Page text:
So fashion is a swinging pendulum, sure. But then, where did the classic pinup look come from? What fashion was it directly responding to? Well, visualize the 50s and early 60s silhouettes, and you might notice that regardless of shape, color, or style, whether it’s a dress, skirt, or trousers, they all shared the same thing: a pinched waist. The waist was considered sensual and inherently feminine, because it created the hourglass.

This actually goes beyond just being “old-fashioned.” From a historical standpoint, this return to an ultra-womanly shape hadn’t been seen since the early 1900s. The 1920s had the anti-establishment flappers that wanted nothing to do with corsets and elaborate hairdos; that why they had knee-length shifts and bobs. The 1930s were largely dictated the Depression, and the Second World War cast a pall over the 1940s. Fabrics were limited, embargoed because of the war; dresses were minimalist with simple, humble lines, purposefully utilitarian as women recast themselves in the workforce in the name of the Allies.

So in the 1950s, the world let out a collective sigh. The post-war boom of economic and societal reconstruction led to a reintroduction of fancy fabrics with beautiful patterns, and women’s fashion no longer had to stick to wartime minimalism. The woman reclaimed herself—her luxury, her shape, her spotlight.

The pinched waist made its comeback; this, along with a wider hemline from excess fabric in swing skirt, gave the impression of an exaggerated hourglass figure. Accessories got more elaborate, and a little more flirtatious.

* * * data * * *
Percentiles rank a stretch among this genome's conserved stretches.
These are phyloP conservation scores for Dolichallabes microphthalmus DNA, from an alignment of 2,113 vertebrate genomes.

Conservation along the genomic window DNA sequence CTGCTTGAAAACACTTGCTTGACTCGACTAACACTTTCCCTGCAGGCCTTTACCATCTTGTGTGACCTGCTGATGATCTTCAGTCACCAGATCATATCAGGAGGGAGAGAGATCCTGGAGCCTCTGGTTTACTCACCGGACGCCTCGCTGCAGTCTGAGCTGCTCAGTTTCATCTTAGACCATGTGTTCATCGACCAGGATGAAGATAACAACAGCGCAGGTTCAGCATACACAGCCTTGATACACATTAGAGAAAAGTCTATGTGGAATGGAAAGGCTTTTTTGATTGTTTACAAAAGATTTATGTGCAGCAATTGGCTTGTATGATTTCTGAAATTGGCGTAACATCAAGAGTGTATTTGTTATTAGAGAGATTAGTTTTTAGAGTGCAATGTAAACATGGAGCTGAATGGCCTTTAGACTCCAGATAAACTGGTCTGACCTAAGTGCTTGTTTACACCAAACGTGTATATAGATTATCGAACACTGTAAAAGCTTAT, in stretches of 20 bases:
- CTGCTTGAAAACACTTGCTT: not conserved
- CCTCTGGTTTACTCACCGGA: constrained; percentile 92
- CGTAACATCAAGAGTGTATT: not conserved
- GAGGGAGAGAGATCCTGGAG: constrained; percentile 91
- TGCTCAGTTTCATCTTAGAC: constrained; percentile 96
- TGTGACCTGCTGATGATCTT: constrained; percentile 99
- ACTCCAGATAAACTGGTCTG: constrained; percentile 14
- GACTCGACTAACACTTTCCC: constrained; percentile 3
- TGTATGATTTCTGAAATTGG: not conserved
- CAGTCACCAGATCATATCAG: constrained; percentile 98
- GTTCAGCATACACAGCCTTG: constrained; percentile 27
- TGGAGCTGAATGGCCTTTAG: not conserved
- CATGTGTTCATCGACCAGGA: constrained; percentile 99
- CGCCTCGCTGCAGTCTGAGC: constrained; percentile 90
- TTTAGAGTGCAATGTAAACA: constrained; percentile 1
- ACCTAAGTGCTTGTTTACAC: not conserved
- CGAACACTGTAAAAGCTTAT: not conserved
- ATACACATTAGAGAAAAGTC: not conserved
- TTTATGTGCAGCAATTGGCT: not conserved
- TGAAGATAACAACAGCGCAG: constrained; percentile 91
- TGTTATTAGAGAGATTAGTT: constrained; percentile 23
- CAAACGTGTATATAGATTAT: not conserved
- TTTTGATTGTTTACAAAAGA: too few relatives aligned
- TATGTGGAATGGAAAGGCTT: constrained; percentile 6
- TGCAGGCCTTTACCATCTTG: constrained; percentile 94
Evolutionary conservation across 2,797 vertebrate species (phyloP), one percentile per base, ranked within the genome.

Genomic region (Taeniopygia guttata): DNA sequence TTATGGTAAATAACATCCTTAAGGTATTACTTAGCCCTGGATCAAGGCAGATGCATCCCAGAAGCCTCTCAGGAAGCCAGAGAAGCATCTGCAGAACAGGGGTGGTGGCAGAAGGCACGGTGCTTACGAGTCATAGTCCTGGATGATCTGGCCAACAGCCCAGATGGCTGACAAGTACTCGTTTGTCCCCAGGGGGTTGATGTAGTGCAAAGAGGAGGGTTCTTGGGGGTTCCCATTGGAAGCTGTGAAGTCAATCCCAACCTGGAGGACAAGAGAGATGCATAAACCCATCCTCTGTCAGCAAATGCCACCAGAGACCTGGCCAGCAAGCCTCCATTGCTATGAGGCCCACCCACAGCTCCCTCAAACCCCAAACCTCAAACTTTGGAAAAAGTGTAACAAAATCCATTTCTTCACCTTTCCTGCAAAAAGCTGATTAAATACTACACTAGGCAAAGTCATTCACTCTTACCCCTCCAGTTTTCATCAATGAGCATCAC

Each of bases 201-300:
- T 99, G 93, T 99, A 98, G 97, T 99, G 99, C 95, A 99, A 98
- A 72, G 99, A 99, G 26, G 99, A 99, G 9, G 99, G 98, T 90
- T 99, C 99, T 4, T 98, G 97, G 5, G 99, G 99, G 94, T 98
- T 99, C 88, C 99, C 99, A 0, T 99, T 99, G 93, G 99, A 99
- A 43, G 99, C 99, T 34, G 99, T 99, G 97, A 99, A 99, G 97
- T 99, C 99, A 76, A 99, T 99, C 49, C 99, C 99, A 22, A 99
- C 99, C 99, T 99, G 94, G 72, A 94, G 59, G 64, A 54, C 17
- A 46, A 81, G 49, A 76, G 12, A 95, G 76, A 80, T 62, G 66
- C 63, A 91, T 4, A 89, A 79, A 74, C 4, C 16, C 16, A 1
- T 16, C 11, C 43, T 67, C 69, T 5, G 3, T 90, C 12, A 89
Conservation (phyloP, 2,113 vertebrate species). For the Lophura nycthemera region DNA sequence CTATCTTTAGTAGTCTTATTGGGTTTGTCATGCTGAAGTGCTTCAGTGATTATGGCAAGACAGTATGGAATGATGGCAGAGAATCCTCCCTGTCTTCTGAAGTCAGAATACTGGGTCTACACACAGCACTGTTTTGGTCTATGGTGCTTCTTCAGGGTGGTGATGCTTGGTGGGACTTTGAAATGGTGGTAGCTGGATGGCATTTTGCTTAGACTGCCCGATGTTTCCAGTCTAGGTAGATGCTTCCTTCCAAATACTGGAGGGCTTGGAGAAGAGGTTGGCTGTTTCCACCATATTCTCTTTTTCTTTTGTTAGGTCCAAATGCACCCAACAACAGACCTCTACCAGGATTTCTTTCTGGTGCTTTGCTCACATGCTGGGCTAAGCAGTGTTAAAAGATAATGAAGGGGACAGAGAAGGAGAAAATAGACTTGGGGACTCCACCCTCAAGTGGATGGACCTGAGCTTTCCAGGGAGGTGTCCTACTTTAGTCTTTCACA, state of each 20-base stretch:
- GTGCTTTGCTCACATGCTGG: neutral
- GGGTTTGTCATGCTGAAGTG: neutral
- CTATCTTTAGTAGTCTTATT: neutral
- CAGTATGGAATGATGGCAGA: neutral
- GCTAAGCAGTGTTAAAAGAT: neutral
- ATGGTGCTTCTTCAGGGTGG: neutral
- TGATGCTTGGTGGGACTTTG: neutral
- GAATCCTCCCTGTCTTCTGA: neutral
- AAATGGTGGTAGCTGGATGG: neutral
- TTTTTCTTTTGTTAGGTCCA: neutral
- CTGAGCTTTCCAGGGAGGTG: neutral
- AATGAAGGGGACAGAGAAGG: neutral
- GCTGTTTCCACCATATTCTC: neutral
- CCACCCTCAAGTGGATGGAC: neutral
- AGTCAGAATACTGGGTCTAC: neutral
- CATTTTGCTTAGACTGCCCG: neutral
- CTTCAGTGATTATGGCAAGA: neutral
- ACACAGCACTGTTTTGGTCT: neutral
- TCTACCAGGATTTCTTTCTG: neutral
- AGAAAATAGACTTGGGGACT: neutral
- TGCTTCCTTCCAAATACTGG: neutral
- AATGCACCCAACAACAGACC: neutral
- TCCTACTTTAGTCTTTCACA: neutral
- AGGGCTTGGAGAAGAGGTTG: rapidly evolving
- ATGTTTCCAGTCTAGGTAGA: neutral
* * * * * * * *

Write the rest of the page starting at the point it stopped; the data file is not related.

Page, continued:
And today, 70ish years later, we still freaking love it.

What makes the 1950s and early 60s silhouettes so timeless? They were, after all, just decades. There were sartorial trends before them, and plenty that followed, all influential themselves.

But I think the insistence on femininity—that is, the appreciation for the female body—is key to pinup’s immortal appeal. As I said earlier, pinup culture today is driven by size inclusion. And it’s that embrace of all female forms as inherently beautiful that makes a retro wardrobe so singularly fantastic. You could have the measurements of an XXS or 5X; it doesn’t matter—that hourglass silhouette looks amazing on you. And it should, because you are amazing. You really are.

Pinup culture is about strong women who own and define their femininity for themselves. My next post will explore some brands available to the modern pinup. But for now, let me say: every woman, whether she’s 16 or 60, deserves to feel as beautiful as she is. It’s the reason you should dress to suit your happiness, and it’s the reason you’re considering a photoshoot: to celebrate your life, your femininity, your unique and only you-ness.

So celebrate yourself. <3